A study of new religious movements in the modern world.
This paper focuses on the history, membership and main features of various religious organisations, including Rastafarianism, ISKCON (the Hare Krishnas), Wicca, the Black Muslims, Marian Apparitional Movements and UFO cults.
|Paper title||New Religious Movements|
|Teaching period(s)||Summer School
Summer School (On campus)
|Domestic Tuition Fees (NZD)||$955.05|
|International Tuition Fees||Tuition Fees for international students are elsewhere on this website.|
- 18 200-level RELS or RELX points
- RELS 214, RELX 214, RELX 306
- Schedule C
- Arts and Music, Theology
- (i) May not be credited together with RELS231 passed in 2007. (ii) Students who have not passed the normal prerequisite may be admitted with approval from the Head of Department.
- More information link
View more information on the Religion website: www.otago.ac.nz/religion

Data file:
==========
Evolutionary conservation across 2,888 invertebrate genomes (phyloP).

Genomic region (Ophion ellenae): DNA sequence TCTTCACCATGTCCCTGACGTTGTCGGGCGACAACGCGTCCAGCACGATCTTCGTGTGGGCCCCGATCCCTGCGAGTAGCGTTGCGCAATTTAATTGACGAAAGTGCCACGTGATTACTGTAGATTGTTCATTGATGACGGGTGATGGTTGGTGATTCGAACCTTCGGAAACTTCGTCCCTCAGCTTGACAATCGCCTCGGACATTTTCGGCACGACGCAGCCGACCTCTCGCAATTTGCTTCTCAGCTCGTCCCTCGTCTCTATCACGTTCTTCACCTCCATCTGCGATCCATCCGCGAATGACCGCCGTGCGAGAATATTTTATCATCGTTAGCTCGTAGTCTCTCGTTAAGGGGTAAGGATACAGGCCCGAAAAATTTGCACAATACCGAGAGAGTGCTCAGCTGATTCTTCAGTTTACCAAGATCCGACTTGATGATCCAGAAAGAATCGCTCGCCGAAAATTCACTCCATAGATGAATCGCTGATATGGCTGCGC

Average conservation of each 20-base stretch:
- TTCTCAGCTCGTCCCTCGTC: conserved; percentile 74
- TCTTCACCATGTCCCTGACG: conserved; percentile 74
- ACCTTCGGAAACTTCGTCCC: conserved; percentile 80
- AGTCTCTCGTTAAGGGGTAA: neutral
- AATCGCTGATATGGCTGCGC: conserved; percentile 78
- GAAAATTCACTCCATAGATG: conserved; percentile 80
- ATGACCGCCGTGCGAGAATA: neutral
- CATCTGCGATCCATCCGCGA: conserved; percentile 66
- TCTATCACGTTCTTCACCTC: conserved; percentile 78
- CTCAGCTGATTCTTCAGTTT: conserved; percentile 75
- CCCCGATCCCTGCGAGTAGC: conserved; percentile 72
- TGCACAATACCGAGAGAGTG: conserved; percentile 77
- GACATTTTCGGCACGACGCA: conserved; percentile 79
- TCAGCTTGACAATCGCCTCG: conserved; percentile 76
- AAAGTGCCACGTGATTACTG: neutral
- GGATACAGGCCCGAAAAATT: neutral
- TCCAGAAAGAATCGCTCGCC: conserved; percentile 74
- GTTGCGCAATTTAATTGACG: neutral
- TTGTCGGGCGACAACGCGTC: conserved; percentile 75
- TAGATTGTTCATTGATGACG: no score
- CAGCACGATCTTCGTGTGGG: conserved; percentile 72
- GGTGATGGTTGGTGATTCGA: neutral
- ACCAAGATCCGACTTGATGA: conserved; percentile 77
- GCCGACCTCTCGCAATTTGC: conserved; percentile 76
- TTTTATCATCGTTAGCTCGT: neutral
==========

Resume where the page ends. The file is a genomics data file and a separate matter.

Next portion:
- Teaching staff
- Dr Elizabeth Guthrie-Higbee
- Paper Structure
- Two 4,000-word essays 80%
- Five online tutorial contributions 20%
- No final examination
- Teaching Arrangements
The Distance Learning offering of this paper is taught remotely.
Campus: Weekly lectures
Distance: Online discussion
- A coursebook has been developed for this paper.
- Graduate Attributes Emphasised
- Interdisciplinary perspective, Scholarship, Critical thinking, Cultural understanding,
Information literacy, Research, Communication skills.
View more information about Otago's graduate attributes.
- Learning Outcomes
- On completion of the paper, students should be able to
- Demonstrate knowledge of the terminology, key theories and debates that lie behind the contemporary literature on new religious movements (NRMs)
- Be familiar with the dominant theories of the formation on NRMs, NRMs leadership and apostasy
- Explore, through critical analysis, the ethical issues and controversies provoked by NRMs
- Develop creative and critical approaches when carrying out independent study on a NRM using primary and secondary sources, as well as audio-visual resources